Snow Blindness (Photokeratitis): How to avoid sun burnt eyes

Snow blindness (photokeratitis) – How to avoid sunburnt eyes

If you are planning on speeding down the slopes, have you taken the time to look into the precautions you need against a dangerous combination of sun and snow?

Snow blindness (photokeratitis) – How to avoid sunburnt eyes

Being up in the mountains, where the air is that much cooler, can lead to a false sense of security. You might not feel that the conditions require eye protection but the higher the altitude, the greater the ultraviolet (UV) radiation, because there is less atmosphere to block the harmful rays of the sun. That means it’s always worth ensuring you’re wearing your goggles, polarised lenses, or at the very least, a pair of UV-protective sunglasses.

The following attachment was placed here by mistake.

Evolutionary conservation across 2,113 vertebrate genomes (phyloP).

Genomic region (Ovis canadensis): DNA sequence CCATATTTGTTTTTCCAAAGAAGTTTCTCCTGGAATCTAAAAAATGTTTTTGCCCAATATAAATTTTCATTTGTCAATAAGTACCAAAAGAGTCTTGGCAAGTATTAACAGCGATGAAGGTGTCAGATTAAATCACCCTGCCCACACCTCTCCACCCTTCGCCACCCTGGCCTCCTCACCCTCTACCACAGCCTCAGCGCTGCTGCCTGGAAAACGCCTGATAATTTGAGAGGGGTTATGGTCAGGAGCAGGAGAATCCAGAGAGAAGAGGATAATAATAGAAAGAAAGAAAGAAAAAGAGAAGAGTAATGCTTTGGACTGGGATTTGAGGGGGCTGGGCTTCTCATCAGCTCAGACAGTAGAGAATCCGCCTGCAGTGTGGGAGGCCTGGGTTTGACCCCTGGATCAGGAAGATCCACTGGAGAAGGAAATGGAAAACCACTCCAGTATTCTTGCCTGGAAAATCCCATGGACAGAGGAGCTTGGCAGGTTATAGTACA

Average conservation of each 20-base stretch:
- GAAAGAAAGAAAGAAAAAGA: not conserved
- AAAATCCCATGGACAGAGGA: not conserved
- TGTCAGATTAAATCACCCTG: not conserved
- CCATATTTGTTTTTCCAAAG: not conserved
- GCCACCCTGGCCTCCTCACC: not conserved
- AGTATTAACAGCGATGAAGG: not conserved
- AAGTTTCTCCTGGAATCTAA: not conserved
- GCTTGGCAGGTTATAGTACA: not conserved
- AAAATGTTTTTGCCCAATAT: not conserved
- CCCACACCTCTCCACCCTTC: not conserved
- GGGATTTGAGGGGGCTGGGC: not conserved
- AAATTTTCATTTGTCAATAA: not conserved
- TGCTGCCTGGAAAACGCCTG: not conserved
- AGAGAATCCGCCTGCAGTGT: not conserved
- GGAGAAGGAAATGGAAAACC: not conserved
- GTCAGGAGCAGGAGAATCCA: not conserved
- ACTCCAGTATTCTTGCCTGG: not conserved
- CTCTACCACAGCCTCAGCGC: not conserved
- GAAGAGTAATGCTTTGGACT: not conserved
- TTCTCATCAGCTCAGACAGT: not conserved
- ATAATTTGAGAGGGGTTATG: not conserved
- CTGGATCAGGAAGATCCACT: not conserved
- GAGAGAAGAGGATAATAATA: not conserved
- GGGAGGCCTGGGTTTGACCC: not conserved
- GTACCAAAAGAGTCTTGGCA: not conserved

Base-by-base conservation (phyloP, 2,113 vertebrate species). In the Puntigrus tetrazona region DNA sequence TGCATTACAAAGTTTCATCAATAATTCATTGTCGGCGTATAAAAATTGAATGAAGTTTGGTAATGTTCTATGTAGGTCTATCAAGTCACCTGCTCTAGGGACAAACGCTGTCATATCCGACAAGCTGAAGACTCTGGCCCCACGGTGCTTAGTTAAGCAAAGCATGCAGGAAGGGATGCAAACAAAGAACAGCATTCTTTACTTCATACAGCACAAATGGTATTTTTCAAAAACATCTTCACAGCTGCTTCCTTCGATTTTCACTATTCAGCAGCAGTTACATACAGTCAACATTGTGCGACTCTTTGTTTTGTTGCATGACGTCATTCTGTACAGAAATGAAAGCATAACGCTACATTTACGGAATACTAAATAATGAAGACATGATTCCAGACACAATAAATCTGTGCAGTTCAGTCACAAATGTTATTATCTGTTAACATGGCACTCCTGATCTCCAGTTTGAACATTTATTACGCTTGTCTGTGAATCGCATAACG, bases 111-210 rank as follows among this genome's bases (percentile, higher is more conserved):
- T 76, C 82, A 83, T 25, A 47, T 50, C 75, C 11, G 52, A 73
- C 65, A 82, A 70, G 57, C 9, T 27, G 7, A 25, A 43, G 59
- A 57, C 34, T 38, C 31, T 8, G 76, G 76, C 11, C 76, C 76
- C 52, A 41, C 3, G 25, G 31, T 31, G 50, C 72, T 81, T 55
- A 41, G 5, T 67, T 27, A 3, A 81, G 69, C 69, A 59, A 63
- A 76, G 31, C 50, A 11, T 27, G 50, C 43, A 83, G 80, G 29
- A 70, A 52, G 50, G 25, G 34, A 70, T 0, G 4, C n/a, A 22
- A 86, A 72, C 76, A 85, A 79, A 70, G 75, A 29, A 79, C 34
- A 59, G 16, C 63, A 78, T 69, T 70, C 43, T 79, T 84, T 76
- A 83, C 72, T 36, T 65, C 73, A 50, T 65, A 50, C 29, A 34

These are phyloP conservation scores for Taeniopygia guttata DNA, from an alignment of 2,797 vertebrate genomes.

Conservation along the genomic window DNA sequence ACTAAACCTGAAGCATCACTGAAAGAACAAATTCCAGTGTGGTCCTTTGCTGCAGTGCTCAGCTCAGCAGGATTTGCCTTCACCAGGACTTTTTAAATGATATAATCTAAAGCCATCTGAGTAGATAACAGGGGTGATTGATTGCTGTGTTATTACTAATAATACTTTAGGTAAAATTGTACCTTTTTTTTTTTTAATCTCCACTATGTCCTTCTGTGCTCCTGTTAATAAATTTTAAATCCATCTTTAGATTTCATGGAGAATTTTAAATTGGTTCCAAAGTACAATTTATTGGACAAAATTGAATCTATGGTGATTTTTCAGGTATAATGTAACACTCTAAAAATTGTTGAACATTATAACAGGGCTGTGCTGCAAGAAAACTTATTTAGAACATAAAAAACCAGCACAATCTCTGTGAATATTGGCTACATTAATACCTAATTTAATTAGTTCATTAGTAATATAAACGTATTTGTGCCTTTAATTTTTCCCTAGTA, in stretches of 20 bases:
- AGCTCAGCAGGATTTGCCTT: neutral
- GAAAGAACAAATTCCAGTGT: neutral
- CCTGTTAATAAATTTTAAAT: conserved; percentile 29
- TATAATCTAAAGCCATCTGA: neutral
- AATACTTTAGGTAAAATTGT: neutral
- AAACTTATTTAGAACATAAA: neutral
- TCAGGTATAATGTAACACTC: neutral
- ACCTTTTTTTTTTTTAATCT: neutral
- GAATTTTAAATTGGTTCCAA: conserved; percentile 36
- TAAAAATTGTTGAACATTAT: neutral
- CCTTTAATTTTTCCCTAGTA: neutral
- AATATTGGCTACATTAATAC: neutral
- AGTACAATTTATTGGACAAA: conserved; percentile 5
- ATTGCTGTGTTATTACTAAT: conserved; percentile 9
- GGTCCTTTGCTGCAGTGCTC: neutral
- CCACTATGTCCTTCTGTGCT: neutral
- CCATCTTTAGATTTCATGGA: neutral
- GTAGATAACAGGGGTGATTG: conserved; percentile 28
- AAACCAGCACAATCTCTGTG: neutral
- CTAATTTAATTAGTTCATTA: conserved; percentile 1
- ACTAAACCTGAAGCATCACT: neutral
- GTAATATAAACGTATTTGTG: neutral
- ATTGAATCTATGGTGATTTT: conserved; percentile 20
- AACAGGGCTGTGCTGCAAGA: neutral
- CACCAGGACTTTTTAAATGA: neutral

We all wear our sunglasses and slap on the sunscreen in the summer but when it comes to ski trips it’s easy to forget to protect ourselves against the harsh effects of a snow and sun combination.


Spending a long time in the snow can cause you to succumb to snow-blindness, a condition caused by failing to use adequately protective eye-wear in the high ultraviolet (UV) light conditions.

Photokeratitis (or snow-blindness) typically occurs at high altitudes on highly-reflective snowfields. Symptoms include painful, watering red eyes, swollen eyelids, sensitivity to light, and reduced vision caused by damage to the cornea. In short, it’s not very fun.

If you think you may be suffering from photokeratitis, we recommend that you visit a local optician immediately. Dark sunglasses and avoidance of bright light will help to make your eyes more comfortable.

Remember to stay safe and always wear the correct eyewear.

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